Mixed-media artist Andres Gallardo, 25, traveled from New York to Miami with one goal in mind: to hide his works of art throughout the streets of Wynwood.
Gallardo has become popular in the Northeast for creating works of art, hiding them in different parts of a city and organizing what he refers to as “Gem Scavenger Hunts” — searches in which people in the community go out looking for art and are free to take the works home if they find them. He did just that in Miami the weekend of Feb. 8-9.
"I have friends who live in Miami, and they called me telling me, ‘It’s a great time for art in Miami, you have to come down,’ " said Gallardo, who in the past has mailed his art to friends here who organized scavenger hunts on his behalf.
"My friends told me that people had a very positive reaction to the ‘gem hunt,’ and on Twitter and Instagram I was able to see pictures of people showing off the pieces they had found," he said. " I loved looking at those photos and knowing I had something to do with the smiles on their faces."
Gallardo finally made the trip to Miami to see for himself what all the hype was about. On Saturday, he hid his art throughout the streets of Wynwood during the neighborhood’s “Art Walk” that takes place the first Saturday of each month.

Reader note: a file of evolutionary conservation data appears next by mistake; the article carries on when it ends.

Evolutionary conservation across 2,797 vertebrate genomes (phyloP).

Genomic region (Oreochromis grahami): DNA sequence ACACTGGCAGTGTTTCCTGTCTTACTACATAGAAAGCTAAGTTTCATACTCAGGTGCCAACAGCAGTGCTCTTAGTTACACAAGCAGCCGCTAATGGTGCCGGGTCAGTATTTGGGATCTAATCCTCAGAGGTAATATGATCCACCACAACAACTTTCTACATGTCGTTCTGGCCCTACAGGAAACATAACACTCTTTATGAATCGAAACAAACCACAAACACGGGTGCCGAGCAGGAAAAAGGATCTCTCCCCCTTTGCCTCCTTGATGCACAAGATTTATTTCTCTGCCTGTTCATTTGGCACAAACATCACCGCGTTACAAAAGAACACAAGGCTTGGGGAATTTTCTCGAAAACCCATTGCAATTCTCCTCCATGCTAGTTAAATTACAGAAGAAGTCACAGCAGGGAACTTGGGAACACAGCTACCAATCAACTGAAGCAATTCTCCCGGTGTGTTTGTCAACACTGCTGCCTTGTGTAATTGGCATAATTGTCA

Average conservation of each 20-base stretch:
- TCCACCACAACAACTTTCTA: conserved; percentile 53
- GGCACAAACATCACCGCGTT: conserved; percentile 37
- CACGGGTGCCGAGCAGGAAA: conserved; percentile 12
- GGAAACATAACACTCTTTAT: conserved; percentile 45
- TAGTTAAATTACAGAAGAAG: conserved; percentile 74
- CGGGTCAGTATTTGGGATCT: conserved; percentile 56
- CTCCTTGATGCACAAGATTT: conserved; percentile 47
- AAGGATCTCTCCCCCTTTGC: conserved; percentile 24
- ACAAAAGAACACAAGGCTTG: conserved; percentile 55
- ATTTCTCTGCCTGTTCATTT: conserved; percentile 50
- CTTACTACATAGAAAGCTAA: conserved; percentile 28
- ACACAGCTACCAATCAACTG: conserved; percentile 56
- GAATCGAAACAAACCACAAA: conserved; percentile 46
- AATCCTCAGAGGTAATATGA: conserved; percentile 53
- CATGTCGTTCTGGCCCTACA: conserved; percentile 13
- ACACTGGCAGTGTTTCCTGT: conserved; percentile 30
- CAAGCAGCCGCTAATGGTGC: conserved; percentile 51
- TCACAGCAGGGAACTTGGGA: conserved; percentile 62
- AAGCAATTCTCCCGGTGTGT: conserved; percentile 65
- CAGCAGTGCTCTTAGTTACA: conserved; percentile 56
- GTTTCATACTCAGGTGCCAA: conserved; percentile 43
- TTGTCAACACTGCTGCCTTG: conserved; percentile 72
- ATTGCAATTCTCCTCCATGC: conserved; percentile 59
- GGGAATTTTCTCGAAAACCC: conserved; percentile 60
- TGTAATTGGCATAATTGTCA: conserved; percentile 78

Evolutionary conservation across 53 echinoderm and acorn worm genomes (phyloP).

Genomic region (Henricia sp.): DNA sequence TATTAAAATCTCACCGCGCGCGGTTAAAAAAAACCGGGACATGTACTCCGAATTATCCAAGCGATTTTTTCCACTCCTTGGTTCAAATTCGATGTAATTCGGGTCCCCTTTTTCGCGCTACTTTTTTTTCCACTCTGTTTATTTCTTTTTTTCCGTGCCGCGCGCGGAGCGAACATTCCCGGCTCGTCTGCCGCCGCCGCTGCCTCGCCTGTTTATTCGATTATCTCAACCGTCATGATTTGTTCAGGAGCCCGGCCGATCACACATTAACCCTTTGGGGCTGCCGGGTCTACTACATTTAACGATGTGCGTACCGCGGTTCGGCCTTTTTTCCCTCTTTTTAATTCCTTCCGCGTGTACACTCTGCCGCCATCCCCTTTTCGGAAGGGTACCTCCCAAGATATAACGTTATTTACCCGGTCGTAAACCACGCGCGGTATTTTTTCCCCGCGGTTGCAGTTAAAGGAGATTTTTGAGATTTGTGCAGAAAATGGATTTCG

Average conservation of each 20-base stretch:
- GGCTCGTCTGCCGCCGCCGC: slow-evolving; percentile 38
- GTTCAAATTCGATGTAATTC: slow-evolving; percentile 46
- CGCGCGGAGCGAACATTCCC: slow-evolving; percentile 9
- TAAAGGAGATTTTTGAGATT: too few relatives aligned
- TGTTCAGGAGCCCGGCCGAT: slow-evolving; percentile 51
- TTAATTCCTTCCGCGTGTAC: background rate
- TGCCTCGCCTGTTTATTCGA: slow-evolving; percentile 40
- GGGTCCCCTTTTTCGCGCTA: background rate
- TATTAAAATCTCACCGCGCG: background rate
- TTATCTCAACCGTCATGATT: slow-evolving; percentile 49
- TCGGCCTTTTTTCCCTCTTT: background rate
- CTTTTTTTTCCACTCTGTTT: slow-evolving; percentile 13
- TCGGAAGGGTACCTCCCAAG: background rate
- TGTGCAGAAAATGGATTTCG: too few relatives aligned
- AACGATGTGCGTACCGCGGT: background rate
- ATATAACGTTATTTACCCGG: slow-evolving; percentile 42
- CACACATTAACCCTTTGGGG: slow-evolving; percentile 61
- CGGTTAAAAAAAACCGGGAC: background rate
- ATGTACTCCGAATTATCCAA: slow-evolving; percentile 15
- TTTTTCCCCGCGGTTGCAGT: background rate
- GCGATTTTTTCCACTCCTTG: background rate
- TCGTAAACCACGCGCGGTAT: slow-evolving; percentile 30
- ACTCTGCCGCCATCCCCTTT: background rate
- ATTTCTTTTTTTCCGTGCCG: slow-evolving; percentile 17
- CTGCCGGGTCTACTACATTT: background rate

"I’m so glad to be in Miami to personally distribute my art. I've done this in different states, but because of my Latino culture, being in Miami and doing this here feels so right, " said Gallardo, admitting that he had fallen in love with the city in just a few days since arriving.
Gallardo, who is Panamanian, painted pieces meant especially for Miami. He chose to paint figures who are well-known in Miami, such as the Miami Heat’s LeBron James, as well as salsa music legends Hector Lavoe and Oscar D'León.
Gallardo usually paints on old vinyl records and small pieces of wood and canvas and has been interviewed by several TV stations in Long Island, New York. He was featured in Time magazine when he painted on-the-spot Trayvon Martin pieces at a rally in New York City and gave away his artwork to protestors.
Of the scavenger hunts he orchestrated in Wynwood, Gallardo said: “This is my way of contributing to the burgeoning art movement here. Miami is becoming a mecca for artists, and I came here because I wanted to be a part of that.”